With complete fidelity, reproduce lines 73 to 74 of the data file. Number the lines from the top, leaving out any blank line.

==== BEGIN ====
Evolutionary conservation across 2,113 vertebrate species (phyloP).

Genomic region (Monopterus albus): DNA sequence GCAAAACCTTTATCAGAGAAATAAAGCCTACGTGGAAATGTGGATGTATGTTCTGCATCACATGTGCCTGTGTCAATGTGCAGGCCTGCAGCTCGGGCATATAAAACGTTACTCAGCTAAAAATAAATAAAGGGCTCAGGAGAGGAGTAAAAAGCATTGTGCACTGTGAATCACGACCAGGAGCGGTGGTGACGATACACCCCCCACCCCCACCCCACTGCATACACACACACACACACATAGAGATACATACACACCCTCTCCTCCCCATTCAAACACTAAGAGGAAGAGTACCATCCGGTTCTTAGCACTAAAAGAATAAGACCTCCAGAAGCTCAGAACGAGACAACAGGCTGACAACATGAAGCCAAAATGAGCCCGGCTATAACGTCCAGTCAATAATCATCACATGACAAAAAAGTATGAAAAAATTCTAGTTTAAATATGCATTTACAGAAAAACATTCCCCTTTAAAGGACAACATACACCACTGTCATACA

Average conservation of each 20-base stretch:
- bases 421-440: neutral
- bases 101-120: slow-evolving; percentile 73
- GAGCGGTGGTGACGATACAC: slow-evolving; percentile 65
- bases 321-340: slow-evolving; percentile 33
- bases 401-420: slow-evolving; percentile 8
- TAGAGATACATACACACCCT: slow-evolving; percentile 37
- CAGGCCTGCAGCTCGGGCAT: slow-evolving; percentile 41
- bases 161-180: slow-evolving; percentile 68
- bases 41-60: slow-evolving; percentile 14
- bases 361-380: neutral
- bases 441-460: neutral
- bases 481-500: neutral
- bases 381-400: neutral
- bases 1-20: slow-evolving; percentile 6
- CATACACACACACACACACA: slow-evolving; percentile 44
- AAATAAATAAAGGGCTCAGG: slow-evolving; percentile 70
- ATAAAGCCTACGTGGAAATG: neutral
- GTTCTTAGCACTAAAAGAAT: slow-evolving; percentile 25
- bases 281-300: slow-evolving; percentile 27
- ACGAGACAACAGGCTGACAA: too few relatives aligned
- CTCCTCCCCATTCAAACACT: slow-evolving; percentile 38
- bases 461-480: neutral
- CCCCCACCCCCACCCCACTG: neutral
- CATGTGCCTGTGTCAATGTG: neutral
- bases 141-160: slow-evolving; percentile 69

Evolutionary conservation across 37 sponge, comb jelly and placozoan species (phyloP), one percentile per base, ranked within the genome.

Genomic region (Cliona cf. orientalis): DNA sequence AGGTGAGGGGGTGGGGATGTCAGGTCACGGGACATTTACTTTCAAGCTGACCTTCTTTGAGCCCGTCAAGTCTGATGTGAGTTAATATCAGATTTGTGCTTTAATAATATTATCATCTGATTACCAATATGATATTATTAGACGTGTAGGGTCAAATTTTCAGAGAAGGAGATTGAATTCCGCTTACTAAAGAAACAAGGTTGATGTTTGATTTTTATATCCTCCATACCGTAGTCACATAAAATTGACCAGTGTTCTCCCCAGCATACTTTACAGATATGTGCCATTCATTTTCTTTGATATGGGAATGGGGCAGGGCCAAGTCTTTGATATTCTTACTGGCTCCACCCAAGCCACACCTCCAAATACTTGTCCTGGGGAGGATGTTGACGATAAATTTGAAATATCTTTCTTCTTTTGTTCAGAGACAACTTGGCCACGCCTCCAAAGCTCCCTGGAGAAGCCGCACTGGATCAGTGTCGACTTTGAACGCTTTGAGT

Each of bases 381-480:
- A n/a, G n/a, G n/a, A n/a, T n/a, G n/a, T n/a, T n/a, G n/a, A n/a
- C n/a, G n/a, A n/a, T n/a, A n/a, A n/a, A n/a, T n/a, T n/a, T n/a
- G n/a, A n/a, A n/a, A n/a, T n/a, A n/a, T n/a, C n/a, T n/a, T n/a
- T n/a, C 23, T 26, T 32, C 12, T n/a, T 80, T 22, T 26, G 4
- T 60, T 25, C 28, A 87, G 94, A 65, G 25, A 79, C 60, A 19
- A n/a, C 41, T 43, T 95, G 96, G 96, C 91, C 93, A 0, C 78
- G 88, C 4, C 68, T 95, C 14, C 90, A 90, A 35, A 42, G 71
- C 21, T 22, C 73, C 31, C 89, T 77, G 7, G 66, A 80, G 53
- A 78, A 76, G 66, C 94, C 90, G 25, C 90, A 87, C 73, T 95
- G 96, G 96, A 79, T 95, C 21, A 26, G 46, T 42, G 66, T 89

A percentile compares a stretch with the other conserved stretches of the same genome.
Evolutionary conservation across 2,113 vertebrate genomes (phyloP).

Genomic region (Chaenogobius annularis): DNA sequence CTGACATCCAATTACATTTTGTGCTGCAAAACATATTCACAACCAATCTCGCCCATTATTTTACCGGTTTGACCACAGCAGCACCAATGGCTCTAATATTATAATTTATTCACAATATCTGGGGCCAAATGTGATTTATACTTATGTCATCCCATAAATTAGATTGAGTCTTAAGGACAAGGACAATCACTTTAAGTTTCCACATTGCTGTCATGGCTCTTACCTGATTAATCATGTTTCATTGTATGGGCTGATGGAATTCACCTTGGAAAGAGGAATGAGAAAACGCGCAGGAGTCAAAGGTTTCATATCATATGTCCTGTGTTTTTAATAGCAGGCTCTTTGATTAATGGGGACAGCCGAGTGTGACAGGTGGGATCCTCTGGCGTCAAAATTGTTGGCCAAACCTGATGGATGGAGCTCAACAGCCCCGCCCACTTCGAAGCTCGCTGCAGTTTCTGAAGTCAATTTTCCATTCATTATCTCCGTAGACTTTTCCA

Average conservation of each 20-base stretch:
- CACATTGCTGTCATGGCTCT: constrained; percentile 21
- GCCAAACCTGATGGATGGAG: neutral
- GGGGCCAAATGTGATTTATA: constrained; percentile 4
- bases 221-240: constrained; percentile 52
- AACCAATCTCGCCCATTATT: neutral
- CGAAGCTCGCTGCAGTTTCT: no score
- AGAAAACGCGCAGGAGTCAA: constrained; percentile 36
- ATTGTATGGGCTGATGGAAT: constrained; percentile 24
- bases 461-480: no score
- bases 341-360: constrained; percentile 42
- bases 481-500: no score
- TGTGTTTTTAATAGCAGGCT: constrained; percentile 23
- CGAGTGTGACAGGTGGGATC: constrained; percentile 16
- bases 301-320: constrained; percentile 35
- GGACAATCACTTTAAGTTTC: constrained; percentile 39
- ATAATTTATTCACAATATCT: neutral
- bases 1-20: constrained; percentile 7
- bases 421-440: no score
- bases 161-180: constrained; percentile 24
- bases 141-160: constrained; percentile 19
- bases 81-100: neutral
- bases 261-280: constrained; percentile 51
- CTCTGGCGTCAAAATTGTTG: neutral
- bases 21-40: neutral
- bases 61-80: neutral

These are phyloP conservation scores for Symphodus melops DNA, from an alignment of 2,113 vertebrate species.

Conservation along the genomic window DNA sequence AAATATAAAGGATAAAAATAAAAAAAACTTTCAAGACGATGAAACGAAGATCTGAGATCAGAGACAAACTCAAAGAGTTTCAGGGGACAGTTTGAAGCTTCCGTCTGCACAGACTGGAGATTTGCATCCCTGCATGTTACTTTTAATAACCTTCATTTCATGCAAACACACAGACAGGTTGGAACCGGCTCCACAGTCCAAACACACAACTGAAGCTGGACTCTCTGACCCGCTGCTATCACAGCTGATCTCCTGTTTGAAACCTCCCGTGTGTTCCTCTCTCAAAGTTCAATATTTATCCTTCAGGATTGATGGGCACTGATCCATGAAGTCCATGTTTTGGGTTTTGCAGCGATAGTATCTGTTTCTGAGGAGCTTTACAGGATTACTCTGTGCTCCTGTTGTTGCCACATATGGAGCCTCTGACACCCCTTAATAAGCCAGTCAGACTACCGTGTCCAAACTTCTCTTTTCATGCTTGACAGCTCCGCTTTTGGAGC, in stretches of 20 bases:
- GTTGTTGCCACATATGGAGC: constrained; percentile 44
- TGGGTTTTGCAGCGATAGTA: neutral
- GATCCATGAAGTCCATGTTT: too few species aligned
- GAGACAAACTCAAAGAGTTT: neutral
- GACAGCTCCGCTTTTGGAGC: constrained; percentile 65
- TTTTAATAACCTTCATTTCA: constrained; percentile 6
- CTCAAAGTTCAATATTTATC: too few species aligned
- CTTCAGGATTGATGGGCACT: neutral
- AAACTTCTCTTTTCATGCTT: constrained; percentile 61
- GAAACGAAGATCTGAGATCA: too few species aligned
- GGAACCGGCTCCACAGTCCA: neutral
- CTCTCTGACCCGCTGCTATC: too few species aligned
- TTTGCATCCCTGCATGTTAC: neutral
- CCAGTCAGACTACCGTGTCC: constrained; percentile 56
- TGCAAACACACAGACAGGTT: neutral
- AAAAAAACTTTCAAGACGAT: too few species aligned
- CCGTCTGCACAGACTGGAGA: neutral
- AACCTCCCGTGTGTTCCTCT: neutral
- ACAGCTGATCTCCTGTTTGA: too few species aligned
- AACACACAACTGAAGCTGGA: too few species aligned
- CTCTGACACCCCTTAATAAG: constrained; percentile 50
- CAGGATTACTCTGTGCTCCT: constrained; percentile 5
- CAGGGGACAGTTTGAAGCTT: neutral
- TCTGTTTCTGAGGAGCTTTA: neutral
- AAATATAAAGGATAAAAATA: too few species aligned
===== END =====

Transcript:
- GTTGTTGCCACATATGGAGC: constrained; percentile 44
- TGGGTTTTGCAGCGATAGTA: neutral